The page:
That first coffee on a Monday morning, setting you up for the week ahead. The glimmer of optimism that rolls around with hump-day. Finally getting through that one job that has been on the to-do list for who knows how long now. The long anticipated Friday arvo knock-off drink. Yes, there are many significant milestones in the working week, however arguably, none more important to employees than, you guessed it, pay day!
When to process payroll is an important decision every business must make. Get it right and you will ensure a smooth payroll process from start to finish, making effective use of your time and resources. Get it wrong and you risk subjecting your business to disgruntled employees, poor cash flow and administration headaches.
Like many aspects of payroll, the day payroll is processed is not uniform across all industries. The decision lies with each individual business. This is influenced by a number of factors including:
- Type of industry (eg. hospitality, corporate, construction)
- Payment type (eg. cash, direct deposit, cheque)
- Payroll process and system used (eg. outsourced, in-house, manual, software)
- Employee agreement (eg. salary, casual, contract)
- Number of staff
- Frequency of payroll (eg. weekly, fortnightly, monthly)
What's on for the weekend?
So what is the best day to do payroll? Well, not the weekend. It will be more expensive to pay admin/payroll staff on a weekend rather than during the week. It may also be difficult to contact staff on weekends if you need to clarify any problems.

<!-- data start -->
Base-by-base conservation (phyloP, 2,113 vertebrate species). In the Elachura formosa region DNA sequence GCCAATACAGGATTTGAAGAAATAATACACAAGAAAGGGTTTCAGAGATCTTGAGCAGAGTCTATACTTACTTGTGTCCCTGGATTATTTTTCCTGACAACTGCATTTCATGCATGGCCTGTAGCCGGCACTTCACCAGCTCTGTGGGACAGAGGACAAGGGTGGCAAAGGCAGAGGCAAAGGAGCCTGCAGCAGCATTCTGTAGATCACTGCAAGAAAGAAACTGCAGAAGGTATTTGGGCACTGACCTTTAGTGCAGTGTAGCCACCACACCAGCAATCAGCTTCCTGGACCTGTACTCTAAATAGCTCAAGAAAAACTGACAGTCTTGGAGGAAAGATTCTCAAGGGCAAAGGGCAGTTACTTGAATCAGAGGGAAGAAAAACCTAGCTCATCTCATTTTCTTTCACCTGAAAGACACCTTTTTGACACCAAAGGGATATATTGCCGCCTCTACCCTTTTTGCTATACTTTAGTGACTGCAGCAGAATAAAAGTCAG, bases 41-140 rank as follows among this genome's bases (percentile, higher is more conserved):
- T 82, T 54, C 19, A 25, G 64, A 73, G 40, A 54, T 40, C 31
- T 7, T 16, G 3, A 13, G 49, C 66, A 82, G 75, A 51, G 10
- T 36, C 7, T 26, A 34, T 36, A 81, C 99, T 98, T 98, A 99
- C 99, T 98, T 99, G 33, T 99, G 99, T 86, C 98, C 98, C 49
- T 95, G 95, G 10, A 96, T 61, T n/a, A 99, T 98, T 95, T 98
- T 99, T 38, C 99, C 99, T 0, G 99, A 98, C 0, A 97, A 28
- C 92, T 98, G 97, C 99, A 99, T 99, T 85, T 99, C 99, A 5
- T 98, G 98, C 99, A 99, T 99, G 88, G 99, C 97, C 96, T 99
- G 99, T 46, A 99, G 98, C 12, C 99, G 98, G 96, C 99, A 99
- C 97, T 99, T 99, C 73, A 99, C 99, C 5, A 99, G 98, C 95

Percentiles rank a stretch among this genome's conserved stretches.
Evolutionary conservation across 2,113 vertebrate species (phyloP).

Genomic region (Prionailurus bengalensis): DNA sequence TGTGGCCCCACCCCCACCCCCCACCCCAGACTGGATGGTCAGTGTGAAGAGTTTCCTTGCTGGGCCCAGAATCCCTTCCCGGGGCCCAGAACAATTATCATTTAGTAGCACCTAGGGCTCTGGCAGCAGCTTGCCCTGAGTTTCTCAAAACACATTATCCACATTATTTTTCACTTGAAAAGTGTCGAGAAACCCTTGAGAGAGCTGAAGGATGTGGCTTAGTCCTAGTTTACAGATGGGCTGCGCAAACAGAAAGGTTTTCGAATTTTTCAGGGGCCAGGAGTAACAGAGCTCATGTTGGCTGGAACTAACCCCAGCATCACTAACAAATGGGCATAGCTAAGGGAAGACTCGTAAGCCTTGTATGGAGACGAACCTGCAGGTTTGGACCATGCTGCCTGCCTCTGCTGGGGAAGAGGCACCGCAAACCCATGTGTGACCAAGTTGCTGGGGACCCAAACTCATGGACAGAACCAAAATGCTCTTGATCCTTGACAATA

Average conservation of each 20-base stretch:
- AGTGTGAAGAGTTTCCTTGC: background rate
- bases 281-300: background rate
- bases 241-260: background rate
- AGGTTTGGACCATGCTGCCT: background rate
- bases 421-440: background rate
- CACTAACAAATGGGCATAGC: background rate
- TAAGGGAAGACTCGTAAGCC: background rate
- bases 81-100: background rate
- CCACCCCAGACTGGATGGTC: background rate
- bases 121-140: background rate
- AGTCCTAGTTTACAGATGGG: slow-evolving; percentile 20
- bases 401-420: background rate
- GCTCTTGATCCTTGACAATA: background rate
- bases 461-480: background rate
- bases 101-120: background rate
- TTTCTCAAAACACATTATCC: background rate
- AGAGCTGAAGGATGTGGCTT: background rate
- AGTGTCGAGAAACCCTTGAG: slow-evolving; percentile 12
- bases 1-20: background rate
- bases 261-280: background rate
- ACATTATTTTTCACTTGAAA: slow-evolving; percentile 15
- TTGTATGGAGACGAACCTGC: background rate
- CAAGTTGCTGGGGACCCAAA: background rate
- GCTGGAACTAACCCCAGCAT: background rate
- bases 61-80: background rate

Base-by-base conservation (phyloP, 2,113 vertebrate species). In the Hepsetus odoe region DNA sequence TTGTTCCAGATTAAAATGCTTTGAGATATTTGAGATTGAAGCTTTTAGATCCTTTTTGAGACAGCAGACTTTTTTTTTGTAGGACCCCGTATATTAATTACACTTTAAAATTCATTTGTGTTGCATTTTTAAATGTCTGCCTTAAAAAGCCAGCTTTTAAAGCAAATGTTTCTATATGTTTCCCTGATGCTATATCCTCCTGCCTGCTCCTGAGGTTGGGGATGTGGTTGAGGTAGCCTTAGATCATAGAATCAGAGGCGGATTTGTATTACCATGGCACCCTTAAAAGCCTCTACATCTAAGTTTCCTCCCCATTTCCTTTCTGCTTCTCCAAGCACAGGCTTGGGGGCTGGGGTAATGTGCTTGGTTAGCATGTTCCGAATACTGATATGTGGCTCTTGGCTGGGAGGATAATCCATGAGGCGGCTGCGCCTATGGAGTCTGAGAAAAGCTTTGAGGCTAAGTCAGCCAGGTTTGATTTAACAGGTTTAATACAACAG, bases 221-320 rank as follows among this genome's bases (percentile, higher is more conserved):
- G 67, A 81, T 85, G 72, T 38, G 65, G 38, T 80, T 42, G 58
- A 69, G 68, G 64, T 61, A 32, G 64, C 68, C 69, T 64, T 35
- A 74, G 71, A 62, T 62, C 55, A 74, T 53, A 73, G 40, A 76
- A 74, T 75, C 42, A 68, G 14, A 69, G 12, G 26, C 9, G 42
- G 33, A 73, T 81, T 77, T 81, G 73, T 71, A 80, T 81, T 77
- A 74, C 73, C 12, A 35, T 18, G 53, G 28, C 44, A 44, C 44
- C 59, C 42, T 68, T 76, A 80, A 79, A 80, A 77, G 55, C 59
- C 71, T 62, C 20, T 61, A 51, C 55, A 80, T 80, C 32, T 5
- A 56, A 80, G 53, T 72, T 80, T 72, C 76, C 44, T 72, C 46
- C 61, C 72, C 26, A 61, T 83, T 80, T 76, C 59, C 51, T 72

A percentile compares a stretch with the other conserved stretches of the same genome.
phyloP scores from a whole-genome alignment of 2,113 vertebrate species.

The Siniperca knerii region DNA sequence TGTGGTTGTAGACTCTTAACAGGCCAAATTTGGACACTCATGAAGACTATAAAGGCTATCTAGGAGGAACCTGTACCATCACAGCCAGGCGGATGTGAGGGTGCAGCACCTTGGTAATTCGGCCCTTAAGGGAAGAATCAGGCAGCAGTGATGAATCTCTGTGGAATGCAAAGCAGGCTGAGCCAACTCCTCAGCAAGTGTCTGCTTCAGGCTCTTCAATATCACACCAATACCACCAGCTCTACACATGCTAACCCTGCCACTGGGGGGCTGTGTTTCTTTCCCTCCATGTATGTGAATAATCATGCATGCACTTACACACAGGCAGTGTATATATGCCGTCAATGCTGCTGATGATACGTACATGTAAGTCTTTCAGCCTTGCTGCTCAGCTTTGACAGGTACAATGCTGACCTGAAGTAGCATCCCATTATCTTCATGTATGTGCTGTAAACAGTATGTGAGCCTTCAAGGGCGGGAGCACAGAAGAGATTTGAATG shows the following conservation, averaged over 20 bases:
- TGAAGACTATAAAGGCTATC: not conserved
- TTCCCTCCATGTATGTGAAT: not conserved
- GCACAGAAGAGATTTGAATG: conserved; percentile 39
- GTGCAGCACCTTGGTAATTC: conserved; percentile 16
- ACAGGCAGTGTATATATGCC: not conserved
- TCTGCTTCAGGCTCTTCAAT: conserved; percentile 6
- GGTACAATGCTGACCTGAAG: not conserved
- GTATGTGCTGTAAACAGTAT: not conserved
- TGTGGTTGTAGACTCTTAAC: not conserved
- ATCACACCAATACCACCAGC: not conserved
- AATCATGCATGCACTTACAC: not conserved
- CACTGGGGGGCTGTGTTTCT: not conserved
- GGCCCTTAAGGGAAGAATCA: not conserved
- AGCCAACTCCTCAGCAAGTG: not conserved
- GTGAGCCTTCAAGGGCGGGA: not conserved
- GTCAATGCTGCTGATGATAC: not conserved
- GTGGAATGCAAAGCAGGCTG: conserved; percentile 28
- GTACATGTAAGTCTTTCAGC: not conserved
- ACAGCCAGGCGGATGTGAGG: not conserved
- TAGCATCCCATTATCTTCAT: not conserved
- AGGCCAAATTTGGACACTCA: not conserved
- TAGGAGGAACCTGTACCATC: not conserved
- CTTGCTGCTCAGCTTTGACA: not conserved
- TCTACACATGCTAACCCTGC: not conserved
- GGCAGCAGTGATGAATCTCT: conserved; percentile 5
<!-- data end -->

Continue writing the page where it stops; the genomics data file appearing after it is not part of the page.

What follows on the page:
Another notable issue is banking payments won't be processed until the next business day along with any other associated accounting transactions (eg. super payments).
If you're in the hospitality or retail industry, Saturday and Sunday are likely to be your busiest trading days. It makes sense to pool your resources into your daily operations and customer service rather than focus on admin tasks during this time.
If you do find there is some downtime on your weekends to catch up on some of the paper work perhaps it's better spent on other areas such as invoicing or marketing that don't need payments to go through or staff and services to be contactable.
Let 'the day of rest' remain that way. Well, at least when it comes to payroll.
So, if weekends are out, that leaves us with the 5 business days, Monday to Friday. The main advantage of processing payroll during the business week is all the associated processes will likely be up and running at least at some point during this time. Banking transactions will go through, staff will be readily accessible to amend any errors and if you are outsourcing your payroll your customer support or payroll officer will be available.
Tell me why, I don't like Mondays?
Monday, as much as it is dreaded by many employees, often goes by in the blink of an eye. Before catching up on the weekends events, replying to your overflowing inbox and putting out any spot fires that may have arisen over the weekend, it can leave little time for actually getting a lot done. With the uncertainty of workflow and short time period it can put unnecessary pressure on your team to run payroll on this day. Not to mention public holidays! Monday and Friday have the most public holidays throughout the year. If your payday is a Monday in which a public holiday falls, processing later (ie. the next business day) can result in employees automated bank payments for loans being rejected. Moving the process forward to the Friday can rush administration and increase the risk of errors.